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Education

  • Teens win $2,000 for library

    Five local teens put their heads together this spring to express why they think libraries are essential and won $2,000 for the Del Webb Library at Indian Land in a national video contest.

    The group – Samantha Hoelzer, Kendall Lierz, Lewis Lindsey, Lindsey Scott, and Ryan Scott – produced a short silent film featuring Sherlock Holmes to win first runner-up in the American Library Association’s “Why I Need My Library” teen video contest.  

  • Teens win $2,000 for library

    Five local teens put their heads together this spring to express why they think libraries are essential and won $2,000 for the Del Webb Library at Indian Land in a national video contest.

    The group – Samantha Hoelzer, Kendall Lierz, Lewis Lindsey, Lindsey Scott, and Ryan Scott – produced a short silent film featuring Sherlock Holmes to win first runner-up in the American Library Association’s “Why I Need My Library” teen video contest.  

  • Hegler tops USC law class

    Adam Hegler isn’t exactly what you’d call a career student, even though he’s been at it steady since he graduated from Andrew Jackson High School in 2002.
    No, in fact, Hegler is finally done with his higher learning – almost – and all those years of hard work and good study habits are paying off.
    Not only did the 26-year-old Kershaw native graduate magna cum laude May 6 from the University of South Carolina School of Law, he did so with an estimated 3.91 grade-point average, the highest in his class.

  • Education briefs 5-22-11

    LHS student joins national honor society
    Lancaster High School student Austin Franceschelli of Lancaster has been selected for membership in the National Society of High School Scholars (NSHSS).
    The society recognizes top scholars and invites only those students who achieved academic excellence. The announcement was made by NSHSS Founder and Chairman Claes Nobel, a senior member of the family that established the Nobel Prizes.

  • Lancaster student illustrates book

    From release

  • Schools Celebrate Excellence

    Jarrod Bell is an excellent example of what it means to be a great student.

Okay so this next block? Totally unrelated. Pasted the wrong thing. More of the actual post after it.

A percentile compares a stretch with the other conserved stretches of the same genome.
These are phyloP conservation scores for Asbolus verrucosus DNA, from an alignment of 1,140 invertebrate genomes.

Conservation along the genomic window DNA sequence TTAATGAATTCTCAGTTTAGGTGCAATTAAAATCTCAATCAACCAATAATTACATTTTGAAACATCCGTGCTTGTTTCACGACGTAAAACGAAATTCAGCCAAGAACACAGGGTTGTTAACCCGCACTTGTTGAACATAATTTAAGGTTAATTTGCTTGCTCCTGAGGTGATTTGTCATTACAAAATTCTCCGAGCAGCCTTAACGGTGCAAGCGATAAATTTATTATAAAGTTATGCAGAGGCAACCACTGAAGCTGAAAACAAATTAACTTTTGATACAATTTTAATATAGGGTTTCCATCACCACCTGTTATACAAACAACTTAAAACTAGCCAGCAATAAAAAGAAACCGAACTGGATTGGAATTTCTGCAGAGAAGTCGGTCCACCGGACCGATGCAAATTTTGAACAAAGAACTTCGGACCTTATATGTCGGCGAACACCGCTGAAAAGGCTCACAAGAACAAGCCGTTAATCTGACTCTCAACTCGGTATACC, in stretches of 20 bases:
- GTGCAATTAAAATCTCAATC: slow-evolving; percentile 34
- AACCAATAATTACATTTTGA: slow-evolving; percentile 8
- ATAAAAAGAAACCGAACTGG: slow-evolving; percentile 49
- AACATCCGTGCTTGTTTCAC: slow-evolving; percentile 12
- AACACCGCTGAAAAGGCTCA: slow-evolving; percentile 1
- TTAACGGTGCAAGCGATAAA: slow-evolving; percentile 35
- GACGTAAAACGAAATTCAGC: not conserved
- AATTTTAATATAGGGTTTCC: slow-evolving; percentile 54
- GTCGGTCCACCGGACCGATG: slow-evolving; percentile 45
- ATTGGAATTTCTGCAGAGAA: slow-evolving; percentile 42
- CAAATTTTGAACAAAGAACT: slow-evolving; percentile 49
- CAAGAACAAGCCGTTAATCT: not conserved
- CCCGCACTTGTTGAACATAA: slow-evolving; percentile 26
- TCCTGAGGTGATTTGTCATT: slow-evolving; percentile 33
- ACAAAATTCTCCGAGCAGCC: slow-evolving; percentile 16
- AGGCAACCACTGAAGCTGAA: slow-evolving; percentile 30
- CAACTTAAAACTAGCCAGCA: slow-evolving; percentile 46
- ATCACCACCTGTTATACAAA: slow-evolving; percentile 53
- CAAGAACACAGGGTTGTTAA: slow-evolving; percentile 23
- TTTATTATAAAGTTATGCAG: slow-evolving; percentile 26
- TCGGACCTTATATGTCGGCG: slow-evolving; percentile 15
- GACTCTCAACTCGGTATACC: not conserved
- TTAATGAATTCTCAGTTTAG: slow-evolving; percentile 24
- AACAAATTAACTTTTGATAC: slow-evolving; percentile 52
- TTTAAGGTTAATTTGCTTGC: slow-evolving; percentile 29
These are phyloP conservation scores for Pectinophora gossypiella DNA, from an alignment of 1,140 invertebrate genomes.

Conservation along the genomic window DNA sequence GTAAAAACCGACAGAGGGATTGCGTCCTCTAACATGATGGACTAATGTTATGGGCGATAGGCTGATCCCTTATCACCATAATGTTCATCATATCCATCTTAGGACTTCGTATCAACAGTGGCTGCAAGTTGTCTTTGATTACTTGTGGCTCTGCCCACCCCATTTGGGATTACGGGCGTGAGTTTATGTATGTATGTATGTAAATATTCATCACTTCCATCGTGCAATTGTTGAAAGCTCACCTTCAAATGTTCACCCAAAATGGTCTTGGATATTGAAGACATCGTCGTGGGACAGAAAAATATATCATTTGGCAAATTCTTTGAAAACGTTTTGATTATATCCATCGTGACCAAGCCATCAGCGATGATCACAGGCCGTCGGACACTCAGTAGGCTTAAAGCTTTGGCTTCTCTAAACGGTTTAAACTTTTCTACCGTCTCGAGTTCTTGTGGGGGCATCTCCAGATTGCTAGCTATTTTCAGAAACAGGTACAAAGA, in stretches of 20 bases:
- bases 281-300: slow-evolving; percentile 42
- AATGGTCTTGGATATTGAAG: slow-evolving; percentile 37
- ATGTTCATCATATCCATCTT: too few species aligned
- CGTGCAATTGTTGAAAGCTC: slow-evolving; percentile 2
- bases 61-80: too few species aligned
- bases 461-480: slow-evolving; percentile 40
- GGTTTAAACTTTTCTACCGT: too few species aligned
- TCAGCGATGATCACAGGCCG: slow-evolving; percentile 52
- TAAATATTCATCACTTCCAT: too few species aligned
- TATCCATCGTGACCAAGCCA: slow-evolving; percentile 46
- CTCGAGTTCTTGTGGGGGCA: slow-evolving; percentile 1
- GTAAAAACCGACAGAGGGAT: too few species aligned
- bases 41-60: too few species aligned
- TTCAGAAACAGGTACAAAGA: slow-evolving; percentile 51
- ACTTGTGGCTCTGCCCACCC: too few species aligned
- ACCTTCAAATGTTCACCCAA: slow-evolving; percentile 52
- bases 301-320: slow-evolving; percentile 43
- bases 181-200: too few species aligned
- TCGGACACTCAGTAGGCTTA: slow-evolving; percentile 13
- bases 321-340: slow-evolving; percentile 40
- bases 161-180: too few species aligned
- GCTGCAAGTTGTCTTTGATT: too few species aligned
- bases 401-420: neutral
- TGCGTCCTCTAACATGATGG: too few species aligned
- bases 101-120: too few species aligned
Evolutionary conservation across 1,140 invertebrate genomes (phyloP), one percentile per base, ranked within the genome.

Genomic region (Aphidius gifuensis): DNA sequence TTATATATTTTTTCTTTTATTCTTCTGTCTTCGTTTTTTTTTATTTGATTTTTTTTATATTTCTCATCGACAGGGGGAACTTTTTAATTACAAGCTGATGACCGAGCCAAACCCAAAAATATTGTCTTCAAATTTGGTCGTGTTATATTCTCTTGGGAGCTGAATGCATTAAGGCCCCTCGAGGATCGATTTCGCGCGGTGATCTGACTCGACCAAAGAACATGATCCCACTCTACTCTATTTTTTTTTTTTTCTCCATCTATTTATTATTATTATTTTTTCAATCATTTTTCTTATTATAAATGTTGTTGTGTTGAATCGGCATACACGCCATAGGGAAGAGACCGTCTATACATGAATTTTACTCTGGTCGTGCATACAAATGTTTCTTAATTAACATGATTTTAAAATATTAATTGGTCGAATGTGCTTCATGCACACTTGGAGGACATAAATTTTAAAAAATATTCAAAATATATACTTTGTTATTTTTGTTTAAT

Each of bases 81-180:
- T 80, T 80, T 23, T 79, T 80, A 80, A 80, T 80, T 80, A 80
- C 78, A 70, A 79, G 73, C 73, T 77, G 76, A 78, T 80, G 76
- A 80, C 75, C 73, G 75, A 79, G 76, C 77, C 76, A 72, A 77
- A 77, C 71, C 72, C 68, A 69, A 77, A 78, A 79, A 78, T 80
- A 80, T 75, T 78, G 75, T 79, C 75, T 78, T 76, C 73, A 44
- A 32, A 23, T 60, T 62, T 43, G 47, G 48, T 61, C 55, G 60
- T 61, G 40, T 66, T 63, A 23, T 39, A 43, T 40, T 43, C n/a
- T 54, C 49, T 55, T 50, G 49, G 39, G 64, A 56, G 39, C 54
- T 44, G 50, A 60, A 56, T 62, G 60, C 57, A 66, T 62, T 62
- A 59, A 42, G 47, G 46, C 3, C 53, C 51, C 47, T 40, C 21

Not only is the Erwin Elementary fourth-grader good at his studies, but teacher Eron Watts said he always comes to school ready to work, with a positive attitude that motivates his classmates.

    “He gives them a helping hand when they are struggling with an assignment or he just says encouraging words to make them feel good,” Watts said of Jarrod. “They don’t even have to ask for his help; he just jumps in to assist them.”

  • Real results of drunk driving

    Sarah Panzau was supposed to be dead.

    Instead, there she stood April 15 in the gym at Buford High School, the day before spring break, very much alive and telling students how her life changed in the drunken blink of a eye.

    Listening to her, it was hard to tell which drove home the message better – Panzau’s words or the sight of her scars and what little remained of her left arm.

  • Lancaster High band to perform in Washington

    From release

    The Lancaster High School Band will perform in Washington, D.C., on May 6. 

    The Lancaster High band students were invited to represent South Carolina in the Salute to Veterans program taking place in various locations around the country during 2011. 

    The Lancaster band is scheduled to perform at the Iwo Jima Memorial. 

    Band director John Rhodes is proud of this opportunity. 

  • AJHS show choir rocks contest

    When it comes to choruses, they don’t get much hotter than Andrew Jackson High School’s show choir.

    Fresh off a state title, the choir came in first at WTVI’s annual “My School Rocks” fundraising program April 9 in Charlotte.

    In doing so, the choir not only proved its mettle against much larger schools – three from North Carolina and two from Rock Hill – but walked away with the “Most Rocking School in the Carolinas” title and a $5,000 check.

  • York Technical students work for a good grade, good cause

    Students from a York Technical College business class got hands on for a good cause Friday, March 18, by volunteering to help a local homeless shelter.

    Armed with nail guns, tape measures and a level, the students started their service learning project for Lancaster's Family Promise with a little carpentry work.

    By the time the project's over, the five students from the school's Executive Development class hope to not only earn a good grade and learn crucial leadership skills, but help a worthy cause in the process.